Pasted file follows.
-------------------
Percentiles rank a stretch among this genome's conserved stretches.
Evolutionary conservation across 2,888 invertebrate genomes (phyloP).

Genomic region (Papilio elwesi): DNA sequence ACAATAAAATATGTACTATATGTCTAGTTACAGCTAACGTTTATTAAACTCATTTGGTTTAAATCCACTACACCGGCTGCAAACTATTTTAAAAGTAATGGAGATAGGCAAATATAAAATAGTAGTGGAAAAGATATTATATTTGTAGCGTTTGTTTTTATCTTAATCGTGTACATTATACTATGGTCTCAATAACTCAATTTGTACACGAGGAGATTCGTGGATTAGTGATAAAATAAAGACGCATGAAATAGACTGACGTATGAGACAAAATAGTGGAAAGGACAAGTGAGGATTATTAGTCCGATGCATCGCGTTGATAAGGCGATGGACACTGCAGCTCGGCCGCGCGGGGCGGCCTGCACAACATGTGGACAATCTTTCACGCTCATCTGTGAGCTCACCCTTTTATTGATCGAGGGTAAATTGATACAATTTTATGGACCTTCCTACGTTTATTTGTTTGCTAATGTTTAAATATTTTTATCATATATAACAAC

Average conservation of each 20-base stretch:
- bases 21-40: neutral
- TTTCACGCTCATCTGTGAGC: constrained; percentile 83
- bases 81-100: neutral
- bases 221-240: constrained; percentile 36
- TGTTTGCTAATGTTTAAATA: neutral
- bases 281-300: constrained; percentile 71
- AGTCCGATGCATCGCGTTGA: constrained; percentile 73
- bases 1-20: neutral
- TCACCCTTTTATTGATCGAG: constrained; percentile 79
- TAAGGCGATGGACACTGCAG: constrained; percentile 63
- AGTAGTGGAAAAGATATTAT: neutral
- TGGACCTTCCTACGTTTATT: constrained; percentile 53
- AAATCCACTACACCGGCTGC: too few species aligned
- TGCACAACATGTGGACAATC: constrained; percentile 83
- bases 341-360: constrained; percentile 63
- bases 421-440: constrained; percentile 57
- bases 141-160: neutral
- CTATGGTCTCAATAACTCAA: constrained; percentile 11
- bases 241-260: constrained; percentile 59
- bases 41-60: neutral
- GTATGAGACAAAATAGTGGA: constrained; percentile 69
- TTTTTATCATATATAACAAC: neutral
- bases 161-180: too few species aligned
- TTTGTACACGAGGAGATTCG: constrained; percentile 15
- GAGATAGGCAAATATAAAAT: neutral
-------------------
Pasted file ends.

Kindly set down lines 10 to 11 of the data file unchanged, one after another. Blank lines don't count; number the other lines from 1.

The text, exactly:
- bases 281-300: constrained; percentile 71
- AGTCCGATGCATCGCGTTGA: constrained; percentile 73